Usually, I have to take my gloves off to do fiddly jobs like tying in the sweet peas. Luckily these gloves were easy to wear and stayed on for the whole morning while I was working in the veg plot, cut flower patch and greenhouse.

The information that comes with them says the palm and fingers have a latex coating. The back of the gloves are made from a breathable material for comfort and flexibility.

Mastergrip gloves, for everyday tasks, costs £6.99. There’s also Mastergrip Pro for tougher tasks, A thermal version for winter warmth, and a Mastergrip Patterns version for lighter tasks. There’s also versions for children, which is great. I’m always keen to get youngsters involved in gardening. They don’t usually take much persuading.

Town and Country sent these gloves unconditionally for a trial. I didn’t pay for them. However, I’ve been delighted with them, and I’m happy to recommend them.

The company has offered one pair for a prize draw. Please leave a comment below to be included in the draw. No purchase is necessary; names will be randomly selected by the company, and their decision is final. There’s no cash alternative. The deadline is Sunday 12th May, 8pm. Please also say if you don’t want to be included in the draw as all comments are welcome here. Enjoy your weekend gardening.

Links : https://www.townandco.com/

Prize Draw Winner -Slot Planter

Last week I wrote about Slot Planters as an alternative to plastic. Company owners Kay and Colin kindly offered a planter for a prize draw. Names were put into a cheese dome, apparently. Kay and Colin didn’t have a hat! I couldn’t stop laughing, to be honest. Anyway, a name was randomly pulled out of the cheese dome and Creoscribe won the draw.

I am delighted with my planter and I wish Colin and Kay all the best with their new product. They are a lovely couple with lots of enthusiasm, and a sense of humour – which always helps! I like to support British companies, and although I’m not giving up my plastic trays, I’m trying not to buy any more if I can help it. The plastic I have here will be carefully used, washed and reused. But if I can think of alternatives I’ll try them out and report back on the blog. I’ll be buying several more planters in different sizes for the coming growing season.

I’m just about to transplant my edible peas into the veg plot. Peas are hardy, but it’s best to start them off indoors as they are a tasty treat for mice and pigeons. I’m going to use the Slot Planter for sweet peas now. Here’s what the cut flower patch looked like last summer. Gladioli came from Tee Gee Bulbs.

Sweet pea Wiltshire Ripple is a favourite. Flowers over a long period and is very pretty. Lasts well in a vase.

Thank you everyone who read the review, commented and took part in the prize draw. Please let me know if you have tried anything new in your garden. It’s good to share ideas.

Links: I wrote the review here : https://bramblegarden.com/2019/03/14/slot-planter-seed-tray-on-trial/

Slot Planter :https://slotplanter.co.uk/wooden-planter.html

Sweet peas : https://www.mr-fothergills.co.uk/Flower-Seed/Sweet-Pea-Seed/

Gee Tee Bulbs: https://www.gee-tee.co.uk/bulbs/gladioli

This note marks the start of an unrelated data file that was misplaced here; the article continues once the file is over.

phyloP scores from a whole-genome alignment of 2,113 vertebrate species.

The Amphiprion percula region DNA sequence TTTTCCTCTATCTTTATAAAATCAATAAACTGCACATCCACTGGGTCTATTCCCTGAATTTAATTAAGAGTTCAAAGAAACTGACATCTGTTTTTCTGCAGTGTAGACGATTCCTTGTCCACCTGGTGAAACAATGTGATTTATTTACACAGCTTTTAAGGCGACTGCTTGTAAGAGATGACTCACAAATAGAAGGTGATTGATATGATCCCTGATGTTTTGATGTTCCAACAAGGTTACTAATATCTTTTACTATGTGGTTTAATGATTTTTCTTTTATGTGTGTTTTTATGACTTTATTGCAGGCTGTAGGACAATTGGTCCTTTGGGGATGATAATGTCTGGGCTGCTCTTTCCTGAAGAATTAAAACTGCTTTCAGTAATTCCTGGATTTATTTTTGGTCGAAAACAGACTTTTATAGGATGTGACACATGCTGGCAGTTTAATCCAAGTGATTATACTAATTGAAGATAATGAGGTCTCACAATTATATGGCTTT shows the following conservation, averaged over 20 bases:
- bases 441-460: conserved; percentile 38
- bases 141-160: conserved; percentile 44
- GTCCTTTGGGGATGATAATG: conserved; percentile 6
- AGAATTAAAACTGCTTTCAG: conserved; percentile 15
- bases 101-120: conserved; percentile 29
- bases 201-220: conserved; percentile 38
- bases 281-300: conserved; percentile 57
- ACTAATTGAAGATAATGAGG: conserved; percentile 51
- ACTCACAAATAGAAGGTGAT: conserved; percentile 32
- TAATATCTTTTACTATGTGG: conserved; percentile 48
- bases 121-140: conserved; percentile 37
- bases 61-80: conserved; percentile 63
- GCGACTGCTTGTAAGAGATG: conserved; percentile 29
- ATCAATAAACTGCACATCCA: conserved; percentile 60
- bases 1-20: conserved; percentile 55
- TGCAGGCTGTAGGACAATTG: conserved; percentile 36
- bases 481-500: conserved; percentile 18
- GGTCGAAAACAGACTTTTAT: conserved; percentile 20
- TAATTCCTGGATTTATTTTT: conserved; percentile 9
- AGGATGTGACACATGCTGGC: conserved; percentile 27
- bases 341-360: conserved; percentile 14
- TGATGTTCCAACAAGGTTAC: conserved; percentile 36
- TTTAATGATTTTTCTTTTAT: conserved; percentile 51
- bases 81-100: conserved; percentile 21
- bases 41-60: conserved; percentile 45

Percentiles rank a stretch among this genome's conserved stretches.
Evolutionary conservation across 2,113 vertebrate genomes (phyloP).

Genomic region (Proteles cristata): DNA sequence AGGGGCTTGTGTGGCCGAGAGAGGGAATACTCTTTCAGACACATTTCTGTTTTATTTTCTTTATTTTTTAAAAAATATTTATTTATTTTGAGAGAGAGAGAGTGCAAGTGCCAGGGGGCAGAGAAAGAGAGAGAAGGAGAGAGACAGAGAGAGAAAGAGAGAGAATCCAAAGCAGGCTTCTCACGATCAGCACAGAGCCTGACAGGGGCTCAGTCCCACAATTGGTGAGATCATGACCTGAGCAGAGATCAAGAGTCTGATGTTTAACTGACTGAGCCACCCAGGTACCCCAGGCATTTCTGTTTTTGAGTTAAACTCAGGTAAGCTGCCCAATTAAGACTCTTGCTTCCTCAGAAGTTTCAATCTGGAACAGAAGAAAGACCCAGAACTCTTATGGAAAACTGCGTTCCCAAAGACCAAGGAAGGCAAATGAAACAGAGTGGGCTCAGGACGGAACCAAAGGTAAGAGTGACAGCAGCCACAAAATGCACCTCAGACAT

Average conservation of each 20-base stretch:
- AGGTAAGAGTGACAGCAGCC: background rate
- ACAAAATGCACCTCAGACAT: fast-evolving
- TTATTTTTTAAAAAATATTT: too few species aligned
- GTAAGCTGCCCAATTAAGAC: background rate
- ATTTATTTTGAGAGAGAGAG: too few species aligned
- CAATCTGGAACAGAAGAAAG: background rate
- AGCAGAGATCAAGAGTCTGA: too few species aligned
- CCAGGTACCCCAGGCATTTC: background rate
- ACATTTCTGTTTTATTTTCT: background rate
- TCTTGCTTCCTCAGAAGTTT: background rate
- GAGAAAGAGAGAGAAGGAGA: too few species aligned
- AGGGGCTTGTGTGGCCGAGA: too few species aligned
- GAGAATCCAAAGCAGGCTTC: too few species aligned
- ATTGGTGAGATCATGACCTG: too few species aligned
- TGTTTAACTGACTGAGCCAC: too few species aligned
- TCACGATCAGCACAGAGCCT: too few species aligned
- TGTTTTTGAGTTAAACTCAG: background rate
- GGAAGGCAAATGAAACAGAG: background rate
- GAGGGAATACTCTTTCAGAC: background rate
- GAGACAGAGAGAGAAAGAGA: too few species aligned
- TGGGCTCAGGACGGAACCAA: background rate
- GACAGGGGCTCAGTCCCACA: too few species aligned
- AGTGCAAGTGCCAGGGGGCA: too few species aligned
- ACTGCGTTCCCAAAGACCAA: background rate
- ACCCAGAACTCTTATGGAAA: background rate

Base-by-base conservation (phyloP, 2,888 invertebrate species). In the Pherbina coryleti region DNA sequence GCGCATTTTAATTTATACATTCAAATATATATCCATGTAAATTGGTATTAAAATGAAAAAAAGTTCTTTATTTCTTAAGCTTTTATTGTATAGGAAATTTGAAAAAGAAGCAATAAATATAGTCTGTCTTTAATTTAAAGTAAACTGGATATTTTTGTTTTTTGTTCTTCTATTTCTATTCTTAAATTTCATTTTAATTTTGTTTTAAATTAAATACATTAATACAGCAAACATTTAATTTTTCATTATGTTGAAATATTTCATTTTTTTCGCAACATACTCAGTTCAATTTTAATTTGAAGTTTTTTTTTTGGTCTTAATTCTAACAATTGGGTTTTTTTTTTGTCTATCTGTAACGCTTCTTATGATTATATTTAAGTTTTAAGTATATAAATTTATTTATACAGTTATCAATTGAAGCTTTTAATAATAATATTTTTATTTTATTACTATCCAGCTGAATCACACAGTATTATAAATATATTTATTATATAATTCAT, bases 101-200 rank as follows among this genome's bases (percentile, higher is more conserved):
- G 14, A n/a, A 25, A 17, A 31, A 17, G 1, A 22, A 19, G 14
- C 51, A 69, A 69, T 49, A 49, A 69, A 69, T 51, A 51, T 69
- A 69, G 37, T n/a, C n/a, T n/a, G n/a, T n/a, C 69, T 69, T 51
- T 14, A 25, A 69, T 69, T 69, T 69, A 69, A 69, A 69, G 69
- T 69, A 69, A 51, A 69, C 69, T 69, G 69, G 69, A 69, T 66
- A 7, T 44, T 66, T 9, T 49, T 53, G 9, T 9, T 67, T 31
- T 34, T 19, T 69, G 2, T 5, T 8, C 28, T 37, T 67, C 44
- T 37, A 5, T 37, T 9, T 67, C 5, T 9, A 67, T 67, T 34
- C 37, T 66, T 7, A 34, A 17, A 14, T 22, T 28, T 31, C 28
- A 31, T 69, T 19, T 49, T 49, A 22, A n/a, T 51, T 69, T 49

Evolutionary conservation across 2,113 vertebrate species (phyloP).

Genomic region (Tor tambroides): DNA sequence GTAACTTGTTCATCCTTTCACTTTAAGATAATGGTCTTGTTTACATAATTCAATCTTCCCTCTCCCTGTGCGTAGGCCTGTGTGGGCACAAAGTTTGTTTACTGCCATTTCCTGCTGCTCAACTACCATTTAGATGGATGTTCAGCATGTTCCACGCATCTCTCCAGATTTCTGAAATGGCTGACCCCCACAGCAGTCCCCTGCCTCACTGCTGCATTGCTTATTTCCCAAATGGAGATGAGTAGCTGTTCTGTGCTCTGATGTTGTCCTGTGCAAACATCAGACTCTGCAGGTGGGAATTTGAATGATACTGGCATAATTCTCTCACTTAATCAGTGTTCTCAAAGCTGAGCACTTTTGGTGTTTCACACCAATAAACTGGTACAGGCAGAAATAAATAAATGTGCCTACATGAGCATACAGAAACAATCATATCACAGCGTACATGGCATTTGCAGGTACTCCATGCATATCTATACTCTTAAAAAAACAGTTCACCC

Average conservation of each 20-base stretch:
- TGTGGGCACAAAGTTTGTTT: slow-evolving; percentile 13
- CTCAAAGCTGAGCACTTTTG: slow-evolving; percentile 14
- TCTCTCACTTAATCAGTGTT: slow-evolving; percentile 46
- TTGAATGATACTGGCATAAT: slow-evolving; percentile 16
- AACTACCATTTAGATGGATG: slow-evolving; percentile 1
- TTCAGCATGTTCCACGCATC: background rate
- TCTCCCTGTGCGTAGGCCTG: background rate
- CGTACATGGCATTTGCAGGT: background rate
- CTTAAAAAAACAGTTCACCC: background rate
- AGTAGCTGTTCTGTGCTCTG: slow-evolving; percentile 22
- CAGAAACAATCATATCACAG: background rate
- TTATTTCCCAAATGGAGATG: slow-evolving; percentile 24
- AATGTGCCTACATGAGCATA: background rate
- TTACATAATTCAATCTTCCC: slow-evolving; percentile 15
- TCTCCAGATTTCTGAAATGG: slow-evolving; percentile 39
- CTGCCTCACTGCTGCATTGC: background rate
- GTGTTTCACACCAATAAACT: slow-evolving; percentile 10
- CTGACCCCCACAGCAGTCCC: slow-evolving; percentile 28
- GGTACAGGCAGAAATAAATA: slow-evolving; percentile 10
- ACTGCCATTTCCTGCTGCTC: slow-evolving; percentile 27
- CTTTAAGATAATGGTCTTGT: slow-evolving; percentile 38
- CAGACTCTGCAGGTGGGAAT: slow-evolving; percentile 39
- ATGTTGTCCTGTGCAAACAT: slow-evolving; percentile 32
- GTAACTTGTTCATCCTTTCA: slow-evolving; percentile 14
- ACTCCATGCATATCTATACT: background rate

Slot Planter Seed Tray- On Trial

Searching for alternatives to plastic, I’ve come across a new product called a Slot Planter. And if you’d like to try it, there’s one available in my prize draw this week.

The Slot Planter is made from interlocking panels and comes flat packed through the post.

It’s well packaged with recyclable cardboard materials.

Opening the parcel, I find four panels that simply slot together. No screws, glue or fixings are needed.

Drainage holes are already drilled.

I filled mine with good quality compost. I use Dalefoot salad and vegetable peat-free compost made from sheeps wool and bracken. I sowed some Twinkle seeds from Suttons. These produce tasty pea shoots, and after three harvests, can be planted outside and allowed to grow on.

Grown in a greenhouse with the heater set at 5C, the pea shoots looked like this after three weeks. I’ve only watered the compost once.

After another couple of weeks, the pea shoots are ready to harvest. Just pinch out the top two or three inches, and the peas will branch out and grow back.

The Slot Planter has proved sturdy enough to be moved about from potting shed to greenhouse and outdoors for the photos to be taken. I’m delighted with it so far. It could also be used for sweet peas or broad beans. I’m going to try sweet corn and salads too.

It’s made from Medite Tricoya Extreme. The blurb that comes with the planter says this is a durable, sustainable, environmentally-friendly wood panel product with a 25 year guarantee against rot and decay. Planters are available in various sizes. The seed tray size above costs £12.99, or £35.99 for three. £3.50 postage per order.

I have one seed tray, as shown above, worth £12.99, to give away in a prize draw. Please leave a comment and let me know if you would like to be included in the draw. The owners Colin and Kay Thompson will pull a name out of hat. Winners are randomly selected and our decision is final. There’s no cash alternative. No purchase is necessary to take part. A winner will be selected on Sunday 17th March.

What products have you found, as alternatives to buying plastic for the garden? Let me know. We are all trying our hardest to recycle and reuse what plastic pots we have. It’s interesting to see alternative materials and products come on to the market, specially designed for gardeners.

Links for more information: slotplanter.co.uk Order online or telephone 01728 684433

https://slotplanter.co.uk/

Colin and Kay Thompson, from Tuddenham, Suffolk, also make beautiful wooden garden obelisks. https://woodengardenobelisk.co.uk/slot-planter-wooden-plant-pot.htm

Dalefoot compost https://www.dalefootcomposts.co.uk/

Sutton’s seeds https://www.suttons.co.uk/